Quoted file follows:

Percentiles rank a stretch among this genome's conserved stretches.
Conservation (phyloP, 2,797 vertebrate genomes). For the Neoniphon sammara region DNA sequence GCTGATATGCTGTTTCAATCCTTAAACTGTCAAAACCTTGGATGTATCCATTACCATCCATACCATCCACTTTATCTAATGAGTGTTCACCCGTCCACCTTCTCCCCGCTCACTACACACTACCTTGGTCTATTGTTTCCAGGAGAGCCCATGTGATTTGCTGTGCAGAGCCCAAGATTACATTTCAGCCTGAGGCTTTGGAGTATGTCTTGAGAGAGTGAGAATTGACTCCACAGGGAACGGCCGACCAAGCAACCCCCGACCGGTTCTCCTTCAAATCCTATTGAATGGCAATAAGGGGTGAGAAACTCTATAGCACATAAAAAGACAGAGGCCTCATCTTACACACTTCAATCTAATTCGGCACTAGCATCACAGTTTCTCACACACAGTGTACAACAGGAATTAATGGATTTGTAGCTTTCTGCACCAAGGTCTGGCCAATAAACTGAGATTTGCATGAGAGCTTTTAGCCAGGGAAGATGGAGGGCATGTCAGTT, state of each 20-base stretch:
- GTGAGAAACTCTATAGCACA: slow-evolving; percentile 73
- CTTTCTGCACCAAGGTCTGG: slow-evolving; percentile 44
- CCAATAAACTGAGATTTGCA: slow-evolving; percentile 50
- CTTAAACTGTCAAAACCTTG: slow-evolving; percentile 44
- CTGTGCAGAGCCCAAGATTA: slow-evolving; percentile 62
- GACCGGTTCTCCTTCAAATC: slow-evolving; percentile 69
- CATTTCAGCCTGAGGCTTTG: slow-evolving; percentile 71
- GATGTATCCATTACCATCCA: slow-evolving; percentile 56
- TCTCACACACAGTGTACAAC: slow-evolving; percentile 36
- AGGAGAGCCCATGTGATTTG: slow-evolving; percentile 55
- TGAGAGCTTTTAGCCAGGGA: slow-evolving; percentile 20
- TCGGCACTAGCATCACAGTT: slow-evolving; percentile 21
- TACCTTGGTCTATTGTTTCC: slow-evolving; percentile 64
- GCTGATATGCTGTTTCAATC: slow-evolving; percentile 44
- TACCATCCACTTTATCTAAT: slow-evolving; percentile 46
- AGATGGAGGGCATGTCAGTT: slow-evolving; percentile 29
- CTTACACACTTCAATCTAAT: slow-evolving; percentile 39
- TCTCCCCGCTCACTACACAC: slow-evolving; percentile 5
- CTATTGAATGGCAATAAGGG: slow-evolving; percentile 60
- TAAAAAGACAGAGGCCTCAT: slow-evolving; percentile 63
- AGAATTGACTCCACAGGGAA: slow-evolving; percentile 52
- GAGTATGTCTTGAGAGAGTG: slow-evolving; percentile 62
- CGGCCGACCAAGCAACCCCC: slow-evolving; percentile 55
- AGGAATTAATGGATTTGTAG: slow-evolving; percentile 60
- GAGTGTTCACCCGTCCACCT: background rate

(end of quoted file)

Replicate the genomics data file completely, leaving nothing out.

Percentiles rank a stretch among this genome's conserved stretches.
Conservation (phyloP, 2,797 vertebrate genomes). For the Neoniphon sammara region DNA sequence GCTGATATGCTGTTTCAATCCTTAAACTGTCAAAACCTTGGATGTATCCATTACCATCCATACCATCCACTTTATCTAATGAGTGTTCACCCGTCCACCTTCTCCCCGCTCACTACACACTACCTTGGTCTATTGTTTCCAGGAGAGCCCATGTGATTTGCTGTGCAGAGCCCAAGATTACATTTCAGCCTGAGGCTTTGGAGTATGTCTTGAGAGAGTGAGAATTGACTCCACAGGGAACGGCCGACCAAGCAACCCCCGACCGGTTCTCCTTCAAATCCTATTGAATGGCAATAAGGGGTGAGAAACTCTATAGCACATAAAAAGACAGAGGCCTCATCTTACACACTTCAATCTAATTCGGCACTAGCATCACAGTTTCTCACACACAGTGTACAACAGGAATTAATGGATTTGTAGCTTTCTGCACCAAGGTCTGGCCAATAAACTGAGATTTGCATGAGAGCTTTTAGCCAGGGAAGATGGAGGGCATGTCAGTT, state of each 20-base stretch:
- GTGAGAAACTCTATAGCACA: slow-evolving; percentile 73
- CTTTCTGCACCAAGGTCTGG: slow-evolving; percentile 44
- CCAATAAACTGAGATTTGCA: slow-evolving; percentile 50
- CTTAAACTGTCAAAACCTTG: slow-evolving; percentile 44
- CTGTGCAGAGCCCAAGATTA: slow-evolving; percentile 62
- GACCGGTTCTCCTTCAAATC: slow-evolving; percentile 69
- CATTTCAGCCTGAGGCTTTG: slow-evolving; percentile 71
- GATGTATCCATTACCATCCA: slow-evolving; percentile 56
- TCTCACACACAGTGTACAAC: slow-evolving; percentile 36
- AGGAGAGCCCATGTGATTTG: slow-evolving; percentile 55
- TGAGAGCTTTTAGCCAGGGA: slow-evolving; percentile 20
- TCGGCACTAGCATCACAGTT: slow-evolving; percentile 21
- TACCTTGGTCTATTGTTTCC: slow-evolving; percentile 64
- GCTGATATGCTGTTTCAATC: slow-evolving; percentile 44
- TACCATCCACTTTATCTAAT: slow-evolving; percentile 46
- AGATGGAGGGCATGTCAGTT: slow-evolving; percentile 29
- CTTACACACTTCAATCTAAT: slow-evolving; percentile 39
- TCTCCCCGCTCACTACACAC: slow-evolving; percentile 5
- CTATTGAATGGCAATAAGGG: slow-evolving; percentile 60
- TAAAAAGACAGAGGCCTCAT: slow-evolving; percentile 63
- AGAATTGACTCCACAGGGAA: slow-evolving; percentile 52
- GAGTATGTCTTGAGAGAGTG: slow-evolving; percentile 62
- CGGCCGACCAAGCAACCCCC: slow-evolving; percentile 55
- AGGAATTAATGGATTTGTAG: slow-evolving; percentile 60
- GAGTGTTCACCCGTCCACCT: background rate